While you may not wish to read it from cover-to-cover, RONR is an excellent resource for any organization. The book has sections on effective presiding, drafting good minutes, the duties of officers, running elections, writing and amending bylaws, holding board and committee meetings, and handling troublesome members. RONR is fairly easy to find-just buy the right book. As noted above, there are numerous RONR "clones" and earlier editions that are easy to get by mistake. RONR is available in hardback and soft cover and can be identified by "New Revised 12th Edition" and its number of pages (714).

As you begin your parliamentary journey, don't overlook "Parliamentary Procedure in Action" from Toastmasters International. This introduction to procedure is designed for club meetings and introduces Toastmasters to the basic skills for leading and participating in parliamentary discussions. The program includes a script and overhead transparencies for five 15-minute sessions on parliamentary procedure.

What Procedures Should Be Followed?

Most organizations formally adopt written rules of parliamentary procedure. The usual method by which an organization provides itself with suitable rules of order is to adopt a parliamentary authority, such as RONR. A parliamentary authority can be adopted by a bylaws provision that the current edition of a specified manual of parliamentary law shall be the parliamentary authority. The procedural rules in that book then govern in all cases in which the rules are not inconsistent with higher authority, such as federal or state law or articles of incorporation. This parliamentary authority can also be supplemented with specific rules to cover specific situations.

In parliamentary procedure, one size does not fit all. For example, board meetings and membership meetings should be conducted differently.  Large annual meetings must be fairly formal.  Informal discussion of matters is impractical due to the number of members present. Limits on debate must be observed to keep the meeting on schedule. Formal votes help avoid legal challenges.  In contrast, smaller boards and committees can be less formal. RONR notes that formality can hinder business in a meeting of fewer than a dozen.  As a result, in smaller boards RONR recommends that:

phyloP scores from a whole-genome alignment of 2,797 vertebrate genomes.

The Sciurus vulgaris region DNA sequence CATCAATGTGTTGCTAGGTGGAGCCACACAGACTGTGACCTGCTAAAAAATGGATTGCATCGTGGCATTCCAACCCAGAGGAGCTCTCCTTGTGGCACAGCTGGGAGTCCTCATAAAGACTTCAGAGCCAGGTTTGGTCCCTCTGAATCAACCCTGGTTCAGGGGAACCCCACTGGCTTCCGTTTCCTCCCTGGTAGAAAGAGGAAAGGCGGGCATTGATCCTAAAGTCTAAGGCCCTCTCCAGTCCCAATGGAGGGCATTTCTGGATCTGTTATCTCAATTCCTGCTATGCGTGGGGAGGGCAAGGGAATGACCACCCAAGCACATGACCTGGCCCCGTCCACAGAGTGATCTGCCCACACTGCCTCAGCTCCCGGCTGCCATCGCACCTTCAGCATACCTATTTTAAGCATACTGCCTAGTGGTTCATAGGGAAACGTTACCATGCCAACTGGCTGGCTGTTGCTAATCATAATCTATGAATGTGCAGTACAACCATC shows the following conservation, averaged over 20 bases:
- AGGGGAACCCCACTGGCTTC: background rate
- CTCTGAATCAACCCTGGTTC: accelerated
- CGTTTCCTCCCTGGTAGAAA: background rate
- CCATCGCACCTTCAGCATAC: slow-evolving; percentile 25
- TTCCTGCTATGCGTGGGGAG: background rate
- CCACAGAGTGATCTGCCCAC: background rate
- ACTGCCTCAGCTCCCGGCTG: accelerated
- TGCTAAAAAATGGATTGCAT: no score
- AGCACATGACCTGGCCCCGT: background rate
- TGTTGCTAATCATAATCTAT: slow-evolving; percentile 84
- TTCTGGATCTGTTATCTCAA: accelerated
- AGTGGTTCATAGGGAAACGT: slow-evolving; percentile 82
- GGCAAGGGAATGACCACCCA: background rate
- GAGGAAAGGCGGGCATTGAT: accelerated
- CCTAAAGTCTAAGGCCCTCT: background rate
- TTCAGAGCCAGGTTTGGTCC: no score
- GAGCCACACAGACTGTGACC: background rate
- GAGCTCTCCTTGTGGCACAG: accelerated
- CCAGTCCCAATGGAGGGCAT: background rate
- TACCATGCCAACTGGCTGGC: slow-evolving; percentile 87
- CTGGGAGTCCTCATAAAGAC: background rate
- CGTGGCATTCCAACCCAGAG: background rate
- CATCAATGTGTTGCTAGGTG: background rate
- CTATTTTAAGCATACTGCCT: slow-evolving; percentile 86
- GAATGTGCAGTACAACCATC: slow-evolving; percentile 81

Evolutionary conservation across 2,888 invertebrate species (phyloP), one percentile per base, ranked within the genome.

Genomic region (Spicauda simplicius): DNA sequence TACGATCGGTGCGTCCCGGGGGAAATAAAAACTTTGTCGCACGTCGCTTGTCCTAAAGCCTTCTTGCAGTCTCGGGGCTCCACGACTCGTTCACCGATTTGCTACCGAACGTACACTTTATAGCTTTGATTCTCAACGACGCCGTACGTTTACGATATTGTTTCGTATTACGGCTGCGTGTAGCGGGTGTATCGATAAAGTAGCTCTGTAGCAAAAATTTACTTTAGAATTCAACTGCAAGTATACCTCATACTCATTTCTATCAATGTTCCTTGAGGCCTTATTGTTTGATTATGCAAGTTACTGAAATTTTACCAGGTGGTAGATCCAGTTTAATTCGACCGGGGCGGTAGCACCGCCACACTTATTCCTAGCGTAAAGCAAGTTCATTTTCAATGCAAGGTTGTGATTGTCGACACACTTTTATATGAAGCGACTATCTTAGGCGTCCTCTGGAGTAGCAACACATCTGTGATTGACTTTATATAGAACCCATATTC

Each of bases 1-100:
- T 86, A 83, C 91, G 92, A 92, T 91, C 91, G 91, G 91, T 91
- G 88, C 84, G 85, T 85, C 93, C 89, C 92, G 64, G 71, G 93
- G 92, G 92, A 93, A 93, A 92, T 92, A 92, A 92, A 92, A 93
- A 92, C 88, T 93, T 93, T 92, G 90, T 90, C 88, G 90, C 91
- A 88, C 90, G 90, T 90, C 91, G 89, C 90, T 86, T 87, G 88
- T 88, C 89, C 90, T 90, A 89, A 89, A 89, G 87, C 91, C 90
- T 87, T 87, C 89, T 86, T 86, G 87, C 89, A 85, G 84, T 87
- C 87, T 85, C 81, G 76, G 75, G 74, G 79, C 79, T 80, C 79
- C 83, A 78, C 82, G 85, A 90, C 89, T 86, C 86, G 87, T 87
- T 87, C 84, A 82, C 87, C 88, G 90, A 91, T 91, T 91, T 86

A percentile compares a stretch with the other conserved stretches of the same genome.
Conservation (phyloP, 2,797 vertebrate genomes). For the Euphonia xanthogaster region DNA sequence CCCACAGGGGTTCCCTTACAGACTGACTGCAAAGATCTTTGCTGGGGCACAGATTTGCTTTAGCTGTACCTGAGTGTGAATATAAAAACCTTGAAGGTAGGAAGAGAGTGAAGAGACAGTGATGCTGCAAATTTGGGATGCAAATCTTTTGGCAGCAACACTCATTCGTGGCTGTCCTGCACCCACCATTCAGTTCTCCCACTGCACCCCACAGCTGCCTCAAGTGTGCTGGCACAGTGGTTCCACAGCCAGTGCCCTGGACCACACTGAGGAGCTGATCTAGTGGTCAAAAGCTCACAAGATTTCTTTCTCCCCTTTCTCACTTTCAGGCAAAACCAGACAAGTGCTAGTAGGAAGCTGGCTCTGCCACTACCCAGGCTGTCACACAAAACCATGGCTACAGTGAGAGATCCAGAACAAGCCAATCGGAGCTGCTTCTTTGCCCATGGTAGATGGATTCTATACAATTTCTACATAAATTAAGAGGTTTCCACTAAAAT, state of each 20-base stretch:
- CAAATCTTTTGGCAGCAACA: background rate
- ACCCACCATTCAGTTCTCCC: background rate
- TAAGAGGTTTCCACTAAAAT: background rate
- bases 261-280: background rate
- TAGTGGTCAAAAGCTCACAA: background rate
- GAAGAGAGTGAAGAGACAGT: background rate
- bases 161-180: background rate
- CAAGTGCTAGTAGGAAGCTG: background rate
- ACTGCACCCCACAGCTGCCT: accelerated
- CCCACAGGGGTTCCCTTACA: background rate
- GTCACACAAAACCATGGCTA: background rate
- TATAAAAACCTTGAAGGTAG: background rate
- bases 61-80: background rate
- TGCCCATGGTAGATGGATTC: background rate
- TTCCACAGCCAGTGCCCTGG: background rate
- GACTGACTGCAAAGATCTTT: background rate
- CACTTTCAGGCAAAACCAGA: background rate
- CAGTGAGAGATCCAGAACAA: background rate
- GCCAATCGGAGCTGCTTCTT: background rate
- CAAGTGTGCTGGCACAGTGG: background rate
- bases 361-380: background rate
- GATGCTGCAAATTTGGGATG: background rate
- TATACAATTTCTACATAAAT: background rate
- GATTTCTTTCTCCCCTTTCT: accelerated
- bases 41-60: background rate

• Members are not required to obtain the floor and can make motions or speak while seated.
  • Motions need not be seconded.
  • There is no limit to the number of times a member can speak to a question
  • Motions to close or limit debate are generally not used.

The chair usually can make motions and vote on all questions.

However, some smaller boards dislike the informality suggested by RONR and follow a more formal procedure at all meetings. Even informal boards should be more formal on matters of sufficient importance or controversy.

To avoid confusion as to what procedures to follow, some boards adopt procedural rules to govern board meetings. At a minimum, a board should adopt a rule that a particular book shall serve as the parliamentary authority if no such provision exists in other governing documents.


For anyone who wishes to be active in a club, association, or other group, learning the basics of parliamentary procedure is both desirable and achievable. A solid foundation of procedural knowledge can enhance credibility, result in better meetings, and make the difference between legitimate actions and illegal ones.

Jim Slaughter is an attorney, Certified Professional Parliamentarian, Professional Registered Parliamentarian, and past President of the American College of Parliamentary Lawyers. He is author of four books on meeting procedure, including Robert's Rules of Order Fast Track and Notes and Comments on Robert’s Rules, Fifth Edition. Jim is a partner in Law Firm Carolinas. For more information, visit

Updated from "Parliamentary Procedure in 2005" in The Toastmaster Magazine.

Charts and articles are intended to provide general information on parliamentary procedure and are not legal advice or a legal opinion.